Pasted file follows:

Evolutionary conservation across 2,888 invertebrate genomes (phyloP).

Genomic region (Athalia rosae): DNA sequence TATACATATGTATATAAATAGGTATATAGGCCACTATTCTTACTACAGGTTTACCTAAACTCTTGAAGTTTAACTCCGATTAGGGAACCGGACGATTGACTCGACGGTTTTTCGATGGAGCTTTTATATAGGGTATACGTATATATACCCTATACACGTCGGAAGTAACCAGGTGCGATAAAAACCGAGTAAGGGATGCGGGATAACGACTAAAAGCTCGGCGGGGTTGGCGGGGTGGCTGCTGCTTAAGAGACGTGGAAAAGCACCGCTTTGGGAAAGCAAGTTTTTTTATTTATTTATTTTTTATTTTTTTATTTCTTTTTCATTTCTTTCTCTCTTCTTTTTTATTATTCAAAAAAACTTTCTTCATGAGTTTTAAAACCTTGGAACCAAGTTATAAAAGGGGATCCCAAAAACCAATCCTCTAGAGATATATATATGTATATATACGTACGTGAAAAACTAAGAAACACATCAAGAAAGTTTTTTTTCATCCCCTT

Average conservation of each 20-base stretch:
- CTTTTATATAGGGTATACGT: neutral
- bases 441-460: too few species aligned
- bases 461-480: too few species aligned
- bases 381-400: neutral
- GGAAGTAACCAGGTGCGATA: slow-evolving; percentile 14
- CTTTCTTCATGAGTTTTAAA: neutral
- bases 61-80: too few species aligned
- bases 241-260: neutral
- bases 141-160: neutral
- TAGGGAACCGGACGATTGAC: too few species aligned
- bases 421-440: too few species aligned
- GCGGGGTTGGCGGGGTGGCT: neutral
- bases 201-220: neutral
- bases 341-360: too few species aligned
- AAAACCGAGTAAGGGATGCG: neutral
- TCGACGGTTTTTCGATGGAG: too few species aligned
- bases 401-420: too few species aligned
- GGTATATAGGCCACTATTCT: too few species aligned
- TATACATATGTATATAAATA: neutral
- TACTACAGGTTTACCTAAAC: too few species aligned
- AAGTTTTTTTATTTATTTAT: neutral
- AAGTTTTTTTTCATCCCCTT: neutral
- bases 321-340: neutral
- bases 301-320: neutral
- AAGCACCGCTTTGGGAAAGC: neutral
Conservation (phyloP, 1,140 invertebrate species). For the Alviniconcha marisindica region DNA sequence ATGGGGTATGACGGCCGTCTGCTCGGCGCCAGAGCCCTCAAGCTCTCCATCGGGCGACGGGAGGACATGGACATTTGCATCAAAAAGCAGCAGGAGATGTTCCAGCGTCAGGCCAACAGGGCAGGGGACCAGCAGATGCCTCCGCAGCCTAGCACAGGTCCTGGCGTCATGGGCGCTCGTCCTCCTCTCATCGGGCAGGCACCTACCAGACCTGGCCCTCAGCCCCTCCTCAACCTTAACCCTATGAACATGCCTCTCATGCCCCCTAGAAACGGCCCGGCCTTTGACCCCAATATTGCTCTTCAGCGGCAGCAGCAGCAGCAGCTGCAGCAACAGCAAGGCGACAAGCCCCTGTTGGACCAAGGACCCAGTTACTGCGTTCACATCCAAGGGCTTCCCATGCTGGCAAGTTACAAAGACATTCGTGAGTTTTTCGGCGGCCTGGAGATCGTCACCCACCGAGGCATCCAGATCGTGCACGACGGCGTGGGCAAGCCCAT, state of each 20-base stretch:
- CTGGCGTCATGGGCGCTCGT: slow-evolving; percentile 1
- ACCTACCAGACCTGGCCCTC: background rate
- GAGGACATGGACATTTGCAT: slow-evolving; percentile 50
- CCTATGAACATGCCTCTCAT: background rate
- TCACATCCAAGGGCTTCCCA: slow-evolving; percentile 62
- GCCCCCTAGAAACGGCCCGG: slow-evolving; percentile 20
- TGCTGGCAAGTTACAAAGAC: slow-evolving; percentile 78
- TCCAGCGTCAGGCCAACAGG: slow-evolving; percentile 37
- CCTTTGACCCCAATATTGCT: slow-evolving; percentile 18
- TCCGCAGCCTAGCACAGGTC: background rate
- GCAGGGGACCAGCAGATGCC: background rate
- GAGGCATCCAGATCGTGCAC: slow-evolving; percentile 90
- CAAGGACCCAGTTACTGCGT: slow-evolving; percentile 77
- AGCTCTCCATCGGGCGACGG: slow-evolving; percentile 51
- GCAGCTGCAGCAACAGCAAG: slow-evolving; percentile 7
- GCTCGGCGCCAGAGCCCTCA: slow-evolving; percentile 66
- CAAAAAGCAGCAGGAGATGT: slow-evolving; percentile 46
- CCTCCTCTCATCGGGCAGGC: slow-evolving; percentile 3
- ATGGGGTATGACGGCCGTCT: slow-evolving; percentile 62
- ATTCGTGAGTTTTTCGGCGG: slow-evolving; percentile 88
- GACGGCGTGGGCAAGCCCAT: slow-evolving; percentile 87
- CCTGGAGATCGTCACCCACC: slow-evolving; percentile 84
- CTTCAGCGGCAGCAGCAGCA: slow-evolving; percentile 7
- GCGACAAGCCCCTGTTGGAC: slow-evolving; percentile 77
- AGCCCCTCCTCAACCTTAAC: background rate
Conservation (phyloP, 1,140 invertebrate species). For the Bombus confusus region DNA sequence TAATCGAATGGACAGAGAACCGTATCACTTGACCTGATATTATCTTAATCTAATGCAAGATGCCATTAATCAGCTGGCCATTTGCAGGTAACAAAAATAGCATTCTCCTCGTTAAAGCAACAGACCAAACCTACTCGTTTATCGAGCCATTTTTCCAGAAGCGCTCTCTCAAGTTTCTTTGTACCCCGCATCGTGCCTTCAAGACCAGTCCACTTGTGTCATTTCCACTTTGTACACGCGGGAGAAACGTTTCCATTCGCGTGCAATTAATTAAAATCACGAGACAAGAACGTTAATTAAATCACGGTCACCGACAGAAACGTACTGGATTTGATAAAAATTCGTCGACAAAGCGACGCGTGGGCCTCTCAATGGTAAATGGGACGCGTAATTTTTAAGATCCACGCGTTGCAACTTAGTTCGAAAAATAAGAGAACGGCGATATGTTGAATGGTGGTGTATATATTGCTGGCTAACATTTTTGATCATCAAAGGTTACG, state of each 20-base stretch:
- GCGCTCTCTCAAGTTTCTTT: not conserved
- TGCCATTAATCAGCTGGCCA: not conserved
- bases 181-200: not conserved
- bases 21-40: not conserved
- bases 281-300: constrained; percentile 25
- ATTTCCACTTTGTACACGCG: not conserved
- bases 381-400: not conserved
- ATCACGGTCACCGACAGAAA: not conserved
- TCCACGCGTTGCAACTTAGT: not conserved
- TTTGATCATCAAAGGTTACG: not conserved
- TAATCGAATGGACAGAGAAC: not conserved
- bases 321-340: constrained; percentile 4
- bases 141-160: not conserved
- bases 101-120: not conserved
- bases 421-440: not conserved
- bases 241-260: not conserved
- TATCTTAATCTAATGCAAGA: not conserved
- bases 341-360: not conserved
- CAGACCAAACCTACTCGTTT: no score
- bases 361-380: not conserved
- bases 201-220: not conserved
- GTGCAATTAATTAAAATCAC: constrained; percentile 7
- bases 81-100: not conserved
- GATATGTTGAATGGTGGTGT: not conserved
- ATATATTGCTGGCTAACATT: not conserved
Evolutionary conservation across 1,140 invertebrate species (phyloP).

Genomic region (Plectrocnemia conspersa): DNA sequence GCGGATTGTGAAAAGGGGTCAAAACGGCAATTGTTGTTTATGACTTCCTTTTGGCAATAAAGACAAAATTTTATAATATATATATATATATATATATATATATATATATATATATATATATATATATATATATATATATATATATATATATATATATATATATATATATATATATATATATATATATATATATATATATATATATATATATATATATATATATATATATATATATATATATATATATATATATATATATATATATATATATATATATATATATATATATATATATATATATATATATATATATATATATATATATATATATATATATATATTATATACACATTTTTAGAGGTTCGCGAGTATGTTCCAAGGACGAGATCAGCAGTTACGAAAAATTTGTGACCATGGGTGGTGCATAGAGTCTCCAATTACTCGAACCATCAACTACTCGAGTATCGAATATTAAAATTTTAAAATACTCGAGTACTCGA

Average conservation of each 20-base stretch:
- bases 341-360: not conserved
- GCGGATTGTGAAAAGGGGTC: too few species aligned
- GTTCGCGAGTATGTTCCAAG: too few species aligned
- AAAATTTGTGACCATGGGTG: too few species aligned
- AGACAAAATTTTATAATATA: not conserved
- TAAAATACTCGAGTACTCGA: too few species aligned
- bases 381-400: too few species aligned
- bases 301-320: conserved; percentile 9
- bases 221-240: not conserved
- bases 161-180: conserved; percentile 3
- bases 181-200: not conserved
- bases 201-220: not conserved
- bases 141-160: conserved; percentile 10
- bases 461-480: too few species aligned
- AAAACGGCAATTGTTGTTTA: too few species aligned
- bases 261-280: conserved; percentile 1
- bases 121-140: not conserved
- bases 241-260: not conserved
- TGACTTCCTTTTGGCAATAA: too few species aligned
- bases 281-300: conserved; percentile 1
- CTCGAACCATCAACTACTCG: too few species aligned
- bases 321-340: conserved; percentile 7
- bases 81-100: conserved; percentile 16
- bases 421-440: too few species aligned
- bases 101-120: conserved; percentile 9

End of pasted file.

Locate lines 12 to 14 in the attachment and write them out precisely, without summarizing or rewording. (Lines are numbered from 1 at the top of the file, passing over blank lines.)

- bases 141-160: neutral
- TAGGGAACCGGACGATTGAC: too few species aligned
- bases 421-440: too few species aligned